Aeschines, Speeches (English) (XML Header) [genre: prose; rhetoric] [word count] [Aeschin.].
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3.90

But having wronged Philip and run away from thence, he made haste to throw himself at the feet of the Thebans. Then abandoning them also, and making more twists and turns than the Euripus, by whose shores he used to live, he falls between the hatred of the Thebans and of Philip. At his wits' end what to do, when an expedition had already been called out against him, he saw one gleam of hope for safety left—to get the Athenian people solemnly bound, under the name of allies, to aid him if any one should attack, a thing that was sure to happen unless you should prevent it.

3.91

With this plan in view Callias sent ambassadors hither, [Note] Glaucetes, Empedon, and Diodorus the long distance runner, who brought to the people empty hopes, but silver to Demosthenes and his following. And he was buying three things at once: first, to be assured of your alliance, for he had no alternative if the people, remembering his past crimes, should refuse the alliance, since one of two things was sure, that he would be banished from Chalcis, or be caught and put to death—such were the forces that were moving against him, the combined power of Philip and the Thebans; and the second service for which the pay came to the man who was to move the alliance, was to provide that the Chalcidians should not sit in the synod at Athens; [Note] and the third was that they should pay no contributions to the league. Now in not one of these plans did Callias fail;

3.92

and Demosthenes, the tyrant-hater, as he pretends to be, who, Ctesiphon says, “speaks what is best,” [Note] bartered away the opportunities of the city, and in his motion for the alliance provided that we were to aid the Chalcidians, stipulating in return for this a mere phrase; for he added, to make it sound well, “The Chalcidians on their part are to bring aid if any one shall come against Athens”;

3.93

but the membership in the synod and the contributions of money, the sources of strength for the coming war, he sold completely, in fairest words proposing most shameful deeds, and leading you on by his talk, telling how our city must first furnish aid to any Greeks who might need it from time to time, but provide for their alliance afterward, after giving them aid. But that you may be sure that I am speaking the truth, please take the motion for the alliance proposed for the benefit of Callias. Read the resolution.Resolution

3.94

But this was only the beginning of outrage—this actual selling of such opportunities and accessions to the league and contributions of money for that which I am about to relate was far worse, as you shall see. For Callias was led on to such a pitch of insolence and arrogance, and Demosthenes—whom Ctesiphon praises—to such a pitch of rapacity for bribes, that, while you still had life and sight and senses, they succeeded in stealing away from you the contributions of Oreus and Eretria, ten talents in all, and they detached from you the delegates from those cities, and carried them back to Chalcis, uniting them in the so-called Euboean Congress. But how they did it and by what crimes, it is high time for you to hear.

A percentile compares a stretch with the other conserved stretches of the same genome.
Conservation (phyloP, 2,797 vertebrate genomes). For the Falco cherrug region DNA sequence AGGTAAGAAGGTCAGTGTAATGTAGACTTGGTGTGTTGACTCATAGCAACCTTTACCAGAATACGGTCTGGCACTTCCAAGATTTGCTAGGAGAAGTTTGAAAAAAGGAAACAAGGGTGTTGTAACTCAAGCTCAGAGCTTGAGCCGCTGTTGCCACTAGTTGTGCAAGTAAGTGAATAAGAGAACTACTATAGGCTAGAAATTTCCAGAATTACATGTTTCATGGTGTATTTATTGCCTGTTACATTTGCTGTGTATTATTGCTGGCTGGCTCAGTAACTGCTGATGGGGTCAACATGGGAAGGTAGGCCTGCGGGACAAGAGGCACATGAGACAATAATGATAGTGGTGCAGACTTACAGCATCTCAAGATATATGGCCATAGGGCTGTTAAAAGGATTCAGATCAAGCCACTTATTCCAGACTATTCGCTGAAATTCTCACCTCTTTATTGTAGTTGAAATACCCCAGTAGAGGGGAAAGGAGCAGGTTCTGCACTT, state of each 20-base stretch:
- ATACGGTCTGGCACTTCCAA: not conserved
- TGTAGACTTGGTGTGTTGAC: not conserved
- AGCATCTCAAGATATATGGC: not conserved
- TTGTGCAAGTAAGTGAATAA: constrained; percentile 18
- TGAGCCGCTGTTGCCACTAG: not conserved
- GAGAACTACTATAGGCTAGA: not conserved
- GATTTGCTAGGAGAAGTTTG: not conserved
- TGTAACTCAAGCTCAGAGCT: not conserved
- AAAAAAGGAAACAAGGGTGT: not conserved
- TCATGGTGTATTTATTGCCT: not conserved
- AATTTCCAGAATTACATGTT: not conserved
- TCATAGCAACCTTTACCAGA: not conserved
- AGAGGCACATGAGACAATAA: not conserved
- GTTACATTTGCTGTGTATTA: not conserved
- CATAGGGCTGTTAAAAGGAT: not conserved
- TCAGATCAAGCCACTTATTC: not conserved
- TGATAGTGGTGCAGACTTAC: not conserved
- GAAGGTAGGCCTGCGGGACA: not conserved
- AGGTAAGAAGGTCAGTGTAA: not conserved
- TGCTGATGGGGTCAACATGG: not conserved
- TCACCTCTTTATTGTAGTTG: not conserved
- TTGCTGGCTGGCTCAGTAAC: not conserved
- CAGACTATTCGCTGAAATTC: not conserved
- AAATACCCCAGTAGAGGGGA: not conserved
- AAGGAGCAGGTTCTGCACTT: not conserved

3.95

Callias, depending no longer on messengers, came himself to you, [Note] and coming forward in your assembly repeated a speech that Demosthenes had prepared for him. He said that he had just come from the Peloponnesus, and that he had made arrangements for contributions which would yield a revenue of not less than one hundred talents for use against Philip; and he counted off what each state was to pay: the united Achaeans and the Megarians sixty talents, and the united cities in Euboea, forty.

3.96

From this fund he said we could be sure of forces by land and sea, adding that there were many other Greeks who wished to share in contributing, so that there would be no lack of money or men. So much was openly told; but he said that he had also conducted other negotiations in secret, and that certain of our citizens were witnesses of them; finally he called on Demosthenes by name and bade him confirm his statements.

3.97

Demosthenes came forward with a most solemn air, praised Callias above measure, and pretended to know the secret business; but he said that he wished to report to you his own recent mission to the Peloponnesus and Acarnania. The sum of what he said was that all Peloponnesus could be counted on, and that he had brought all the Acarnanians into line against Philip; that the contributions of money were sufficient to provide for the manning of one hundred swift ships, and to employ ten thousand foot soldiers and a thousand cavalry;



Aeschines, Speeches (English) (XML Header) [genre: prose; rhetoric] [word count] [Aeschin.].
<<Aeschin. 3.86 Aeschin. 3.92 (Greek) >>Aeschin. 3.101

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